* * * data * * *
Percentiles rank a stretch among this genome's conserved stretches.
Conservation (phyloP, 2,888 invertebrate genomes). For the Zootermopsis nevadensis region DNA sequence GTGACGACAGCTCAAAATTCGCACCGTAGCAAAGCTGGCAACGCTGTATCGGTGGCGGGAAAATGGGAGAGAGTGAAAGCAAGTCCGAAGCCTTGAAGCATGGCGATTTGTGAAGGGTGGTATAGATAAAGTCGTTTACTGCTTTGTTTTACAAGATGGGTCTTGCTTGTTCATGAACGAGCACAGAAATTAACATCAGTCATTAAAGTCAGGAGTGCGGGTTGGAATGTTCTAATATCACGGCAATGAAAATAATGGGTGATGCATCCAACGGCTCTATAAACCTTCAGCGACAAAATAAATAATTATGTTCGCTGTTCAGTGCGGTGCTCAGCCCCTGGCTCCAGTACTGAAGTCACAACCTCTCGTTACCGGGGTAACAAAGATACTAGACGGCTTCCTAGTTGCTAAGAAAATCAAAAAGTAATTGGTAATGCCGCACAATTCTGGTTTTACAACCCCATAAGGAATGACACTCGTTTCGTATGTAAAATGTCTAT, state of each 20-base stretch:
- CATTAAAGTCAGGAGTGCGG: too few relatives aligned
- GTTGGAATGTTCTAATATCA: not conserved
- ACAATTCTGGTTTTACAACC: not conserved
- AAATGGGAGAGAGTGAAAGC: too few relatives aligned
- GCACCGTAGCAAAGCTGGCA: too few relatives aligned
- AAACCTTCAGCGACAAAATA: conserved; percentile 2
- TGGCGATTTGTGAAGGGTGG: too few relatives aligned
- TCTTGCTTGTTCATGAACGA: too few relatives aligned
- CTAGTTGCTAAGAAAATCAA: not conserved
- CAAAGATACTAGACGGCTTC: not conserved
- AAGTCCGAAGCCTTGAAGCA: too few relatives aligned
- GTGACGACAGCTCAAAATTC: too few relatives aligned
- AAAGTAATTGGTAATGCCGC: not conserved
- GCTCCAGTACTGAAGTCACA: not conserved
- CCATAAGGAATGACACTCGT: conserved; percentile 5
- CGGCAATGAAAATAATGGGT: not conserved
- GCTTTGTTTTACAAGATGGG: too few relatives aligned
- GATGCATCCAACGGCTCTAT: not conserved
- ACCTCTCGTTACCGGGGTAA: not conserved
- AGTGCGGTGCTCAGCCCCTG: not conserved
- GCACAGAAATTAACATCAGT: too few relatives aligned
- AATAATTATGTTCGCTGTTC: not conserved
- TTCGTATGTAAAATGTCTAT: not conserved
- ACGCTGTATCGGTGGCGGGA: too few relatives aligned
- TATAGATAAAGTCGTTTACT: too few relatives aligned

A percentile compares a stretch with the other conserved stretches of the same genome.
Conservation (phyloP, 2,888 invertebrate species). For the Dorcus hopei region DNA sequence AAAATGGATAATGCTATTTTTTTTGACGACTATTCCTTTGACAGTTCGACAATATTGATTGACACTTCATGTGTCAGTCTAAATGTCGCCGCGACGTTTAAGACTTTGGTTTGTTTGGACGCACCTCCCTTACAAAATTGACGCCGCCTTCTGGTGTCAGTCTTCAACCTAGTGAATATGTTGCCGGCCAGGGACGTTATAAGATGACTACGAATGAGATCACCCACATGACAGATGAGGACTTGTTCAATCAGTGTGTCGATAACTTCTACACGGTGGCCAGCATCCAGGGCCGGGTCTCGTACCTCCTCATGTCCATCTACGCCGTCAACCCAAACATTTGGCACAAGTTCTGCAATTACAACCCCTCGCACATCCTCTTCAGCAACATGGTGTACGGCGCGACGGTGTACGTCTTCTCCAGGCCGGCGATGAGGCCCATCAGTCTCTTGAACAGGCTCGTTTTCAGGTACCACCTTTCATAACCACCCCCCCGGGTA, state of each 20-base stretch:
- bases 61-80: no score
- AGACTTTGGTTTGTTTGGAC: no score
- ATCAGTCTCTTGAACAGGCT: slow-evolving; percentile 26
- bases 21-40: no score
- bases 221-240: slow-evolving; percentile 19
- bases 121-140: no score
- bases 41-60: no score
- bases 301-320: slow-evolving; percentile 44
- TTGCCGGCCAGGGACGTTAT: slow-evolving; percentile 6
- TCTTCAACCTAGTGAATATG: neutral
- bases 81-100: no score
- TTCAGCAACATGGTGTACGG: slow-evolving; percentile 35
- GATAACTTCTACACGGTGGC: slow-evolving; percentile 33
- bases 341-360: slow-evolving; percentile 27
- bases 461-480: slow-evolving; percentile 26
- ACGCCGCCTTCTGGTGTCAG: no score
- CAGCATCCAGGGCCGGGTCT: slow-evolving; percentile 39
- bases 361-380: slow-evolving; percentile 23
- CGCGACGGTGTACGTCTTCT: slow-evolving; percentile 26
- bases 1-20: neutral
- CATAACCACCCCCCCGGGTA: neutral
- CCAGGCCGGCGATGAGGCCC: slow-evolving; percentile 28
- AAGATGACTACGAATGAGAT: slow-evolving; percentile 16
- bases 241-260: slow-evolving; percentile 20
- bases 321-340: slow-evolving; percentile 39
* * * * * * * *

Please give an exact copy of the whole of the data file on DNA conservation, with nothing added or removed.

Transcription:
Percentiles rank a stretch among this genome's conserved stretches.
Conservation (phyloP, 2,888 invertebrate genomes). For the Zootermopsis nevadensis region DNA sequence GTGACGACAGCTCAAAATTCGCACCGTAGCAAAGCTGGCAACGCTGTATCGGTGGCGGGAAAATGGGAGAGAGTGAAAGCAAGTCCGAAGCCTTGAAGCATGGCGATTTGTGAAGGGTGGTATAGATAAAGTCGTTTACTGCTTTGTTTTACAAGATGGGTCTTGCTTGTTCATGAACGAGCACAGAAATTAACATCAGTCATTAAAGTCAGGAGTGCGGGTTGGAATGTTCTAATATCACGGCAATGAAAATAATGGGTGATGCATCCAACGGCTCTATAAACCTTCAGCGACAAAATAAATAATTATGTTCGCTGTTCAGTGCGGTGCTCAGCCCCTGGCTCCAGTACTGAAGTCACAACCTCTCGTTACCGGGGTAACAAAGATACTAGACGGCTTCCTAGTTGCTAAGAAAATCAAAAAGTAATTGGTAATGCCGCACAATTCTGGTTTTACAACCCCATAAGGAATGACACTCGTTTCGTATGTAAAATGTCTAT, state of each 20-base stretch:
- CATTAAAGTCAGGAGTGCGG: too few relatives aligned
- GTTGGAATGTTCTAATATCA: not conserved
- ACAATTCTGGTTTTACAACC: not conserved
- AAATGGGAGAGAGTGAAAGC: too few relatives aligned
- GCACCGTAGCAAAGCTGGCA: too few relatives aligned
- AAACCTTCAGCGACAAAATA: conserved; percentile 2
- TGGCGATTTGTGAAGGGTGG: too few relatives aligned
- TCTTGCTTGTTCATGAACGA: too few relatives aligned
- CTAGTTGCTAAGAAAATCAA: not conserved
- CAAAGATACTAGACGGCTTC: not conserved
- AAGTCCGAAGCCTTGAAGCA: too few relatives aligned
- GTGACGACAGCTCAAAATTC: too few relatives aligned
- AAAGTAATTGGTAATGCCGC: not conserved
- GCTCCAGTACTGAAGTCACA: not conserved
- CCATAAGGAATGACACTCGT: conserved; percentile 5
- CGGCAATGAAAATAATGGGT: not conserved
- GCTTTGTTTTACAAGATGGG: too few relatives aligned
- GATGCATCCAACGGCTCTAT: not conserved
- ACCTCTCGTTACCGGGGTAA: not conserved
- AGTGCGGTGCTCAGCCCCTG: not conserved
- GCACAGAAATTAACATCAGT: too few relatives aligned
- AATAATTATGTTCGCTGTTC: not conserved
- TTCGTATGTAAAATGTCTAT: not conserved
- ACGCTGTATCGGTGGCGGGA: too few relatives aligned
- TATAGATAAAGTCGTTTACT: too few relatives aligned

A percentile compares a stretch with the other conserved stretches of the same genome.
Conservation (phyloP, 2,888 invertebrate species). For the Dorcus hopei region DNA sequence AAAATGGATAATGCTATTTTTTTTGACGACTATTCCTTTGACAGTTCGACAATATTGATTGACACTTCATGTGTCAGTCTAAATGTCGCCGCGACGTTTAAGACTTTGGTTTGTTTGGACGCACCTCCCTTACAAAATTGACGCCGCCTTCTGGTGTCAGTCTTCAACCTAGTGAATATGTTGCCGGCCAGGGACGTTATAAGATGACTACGAATGAGATCACCCACATGACAGATGAGGACTTGTTCAATCAGTGTGTCGATAACTTCTACACGGTGGCCAGCATCCAGGGCCGGGTCTCGTACCTCCTCATGTCCATCTACGCCGTCAACCCAAACATTTGGCACAAGTTCTGCAATTACAACCCCTCGCACATCCTCTTCAGCAACATGGTGTACGGCGCGACGGTGTACGTCTTCTCCAGGCCGGCGATGAGGCCCATCAGTCTCTTGAACAGGCTCGTTTTCAGGTACCACCTTTCATAACCACCCCCCCGGGTA, state of each 20-base stretch:
- bases 61-80: no score
- AGACTTTGGTTTGTTTGGAC: no score
- ATCAGTCTCTTGAACAGGCT: slow-evolving; percentile 26
- bases 21-40: no score
- bases 221-240: slow-evolving; percentile 19
- bases 121-140: no score
- bases 41-60: no score
- bases 301-320: slow-evolving; percentile 44
- TTGCCGGCCAGGGACGTTAT: slow-evolving; percentile 6
- TCTTCAACCTAGTGAATATG: neutral
- bases 81-100: no score
- TTCAGCAACATGGTGTACGG: slow-evolving; percentile 35
- GATAACTTCTACACGGTGGC: slow-evolving; percentile 33
- bases 341-360: slow-evolving; percentile 27
- bases 461-480: slow-evolving; percentile 26
- ACGCCGCCTTCTGGTGTCAG: no score
- CAGCATCCAGGGCCGGGTCT: slow-evolving; percentile 39
- bases 361-380: slow-evolving; percentile 23
- CGCGACGGTGTACGTCTTCT: slow-evolving; percentile 26
- bases 1-20: neutral
- CATAACCACCCCCCCGGGTA: neutral
- CCAGGCCGGCGATGAGGCCC: slow-evolving; percentile 28
- AAGATGACTACGAATGAGAT: slow-evolving; percentile 16
- bases 241-260: slow-evolving; percentile 20
- bases 321-340: slow-evolving; percentile 39